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Multiple Sclerosis progressed more slowly if have 20 ng more vitamin D – Jan 2014

Vitamin D as an Early Predictor of Multiple Sclerosis Activity and Progression

JAMA Neurol. 2014 Jan 20. doi: 10.1001/jamaneurol.2013.5993.
Ascherio A1, Munger KL1, White R2, Köchert K3, Simon KC1, Polman CH4, Freedman MS5, Hartung HP6, Miller DH7, Montalbán X8, Edan G9, Barkhof F4, Pleimes D10, Radü EW11, Sandbrink R12, Kappos L11, Pohl C13.
1Harvard School of Public Health, Boston, Massachusetts.
2University of British Columbia, Vancouver, Canada.
3Bayer HealthCare, Berlin, Germany.
4VU University Medical Center, Amsterdam, the Netherlands.
5Ottawa Hospital Research Institute, Ottawa, Canada.
6Heinrich-Heine Universität, Düsseldorf, Germany.
7University College London Institute of Neurology, London, England.
8Hospital Universitari Vall d'Hebron, Barcelona, Spain.
9CHU-Hôpital Pontchaillou, Rennes, France.
10Bayer HealthCare Pharmaceuticals, Montville, New Jersey.
11University Hospital Basel, Basel, Switzerland.
12Bayer HealthCare, Berlin, Germany 6Heinrich-Heine Universität, Düsseldorf, Germany.
13Bayer HealthCare, Berlin, Germany 12Department of Neurology, University Hospital of Bonn, Bonn, Germany

IMPORTANCE It remains unclear whether vitamin D insufficiency, which is common in individuals with multiple sclerosis (MS), has an adverse effect on MS outcomes.

OBJECTIVES To determine whether serum concentrations of 25-hydroxyvitamin D (25[OH]D), a marker of vitamin D status, predict disease activity and prognosis in patients with a first event suggestive of MS (clinically isolated syndrome).

DESIGN, SETTING, AND PARTICIPANTS The Betaferon/Betaseron in Newly Emerging multiple sclerosis For Initial Treatment study was a randomized trial originally designed to evaluate the impact of early vs delayed interferon beta-1b treatment in patients with clinically isolated syndrome. Serum 25(OH)D concentrations were measured at baseline and 6, 12, and 24 months. A total of 465 of the 468 patients randomized had at least 1 25(OH)D measurement, and 334 patients had them at both the 6- and 12-month (seasonally asynchronous) measurements. Patients were followed up for 5 years clinically and by magnetic resonance imaging.

MAIN OUTCOMES AND MEASURES New active lesions, increased T2 lesion volume, and brain volume on magnetic resonance imaging, as well as MS relapses and disability (Expanded Disability Status Scale score).

RESULTS Higher 25(OH)D levels predicted reduced MS activity and a slower rate of progression.
A 50-nmol/L (20-ng/mL) increment in average serum 25(OH)D levels within the first 12 months predicted a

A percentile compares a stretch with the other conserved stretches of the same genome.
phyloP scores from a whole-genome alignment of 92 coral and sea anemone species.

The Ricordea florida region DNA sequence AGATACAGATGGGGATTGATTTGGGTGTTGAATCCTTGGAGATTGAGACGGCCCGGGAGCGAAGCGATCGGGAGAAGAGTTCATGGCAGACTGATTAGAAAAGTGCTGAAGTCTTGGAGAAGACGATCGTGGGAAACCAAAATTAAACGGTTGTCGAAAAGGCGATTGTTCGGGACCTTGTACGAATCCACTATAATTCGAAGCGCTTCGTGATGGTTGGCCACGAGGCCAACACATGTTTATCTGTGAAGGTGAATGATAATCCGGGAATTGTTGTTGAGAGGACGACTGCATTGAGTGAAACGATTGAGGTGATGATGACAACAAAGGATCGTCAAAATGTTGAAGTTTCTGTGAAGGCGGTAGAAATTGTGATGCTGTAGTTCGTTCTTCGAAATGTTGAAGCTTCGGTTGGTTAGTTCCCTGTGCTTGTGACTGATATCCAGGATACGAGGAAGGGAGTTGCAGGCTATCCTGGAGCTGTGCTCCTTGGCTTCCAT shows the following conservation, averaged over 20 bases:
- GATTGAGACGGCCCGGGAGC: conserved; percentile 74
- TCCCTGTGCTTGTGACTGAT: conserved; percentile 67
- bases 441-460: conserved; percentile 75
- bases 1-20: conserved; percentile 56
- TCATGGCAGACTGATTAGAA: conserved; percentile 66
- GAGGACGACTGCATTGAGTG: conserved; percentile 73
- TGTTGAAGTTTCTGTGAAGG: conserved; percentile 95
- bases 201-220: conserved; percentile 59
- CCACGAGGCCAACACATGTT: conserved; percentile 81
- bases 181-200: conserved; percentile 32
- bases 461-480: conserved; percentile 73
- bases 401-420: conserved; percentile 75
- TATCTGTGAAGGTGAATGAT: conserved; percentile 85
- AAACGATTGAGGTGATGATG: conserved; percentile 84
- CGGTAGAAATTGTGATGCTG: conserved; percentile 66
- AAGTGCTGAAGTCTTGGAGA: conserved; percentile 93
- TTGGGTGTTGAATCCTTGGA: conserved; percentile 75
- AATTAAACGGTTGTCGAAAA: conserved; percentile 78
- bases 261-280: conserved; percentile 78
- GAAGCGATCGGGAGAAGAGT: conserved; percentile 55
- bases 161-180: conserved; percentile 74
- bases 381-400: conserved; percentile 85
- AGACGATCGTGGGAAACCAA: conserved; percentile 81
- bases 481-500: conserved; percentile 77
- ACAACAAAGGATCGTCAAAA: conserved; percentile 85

• 57% lower rate of new active lesions (P < .001),
  • 57% lower relapse rate (P = .03), 25% lower yearly increase in T2 lesion volume (P < .001), and
  • 0.41% lower yearly loss in brain volume (P = .07) from months 12 to 60.

Similar associations were found between 25(OH)D measured up to 12 months and MS activity or progression from months 24 to 60. In analyses using dichotomous 25(OH)D levels, values greater than or equal to 50 nmol/L (20 ng/mL) at up to 12 months predicted lower disability (Expanded Disability Status Scale score, -0.17; P = .004) during the subsequent 4 years.

CONCLUSIONS AND RELEVANCE Among patients with MS mainly treated with interferon beta-1b, low 25(OH)D levels early in the disease course are a strong risk factor for long-term MS activity and progression.

PMID: 24445558

For years Dr.s in Brazil have added 120 ng of vitamin D (150 ng total) to achieve reversal of Multiple Sclerosis.

See also VitaminDWiki

Clinical interventions have shown that Vitamin D can prevent, treat, and even cure Multiple Sclerosis, at a tiny fraction of the cost of the drugs now used to treat it, and without side effects.

Summary: lack of consensus on how much to prevent, treat, or cure MS.

MS updates from Brazil

Comments by Doctors on this study

From Gupta: Friday Feedback: Vitamin D — the MS Magic Bullet?

Published: Jan 24, 2014
This week, Friday Feedback takes a second look at a reported correlation between vitamin D and slower disease progression in multiple sclerosis patients.

We reached out to a diverse group of physicians by email and asked them to respond to the following question:

On the strength of these observational data, how would you use these findings in the clinical management of your MS patients?

The participants this week:

  • Cherie C. Binns, RN, an independent multiple sclerosis-certified nurse based in Wakefield, R.I.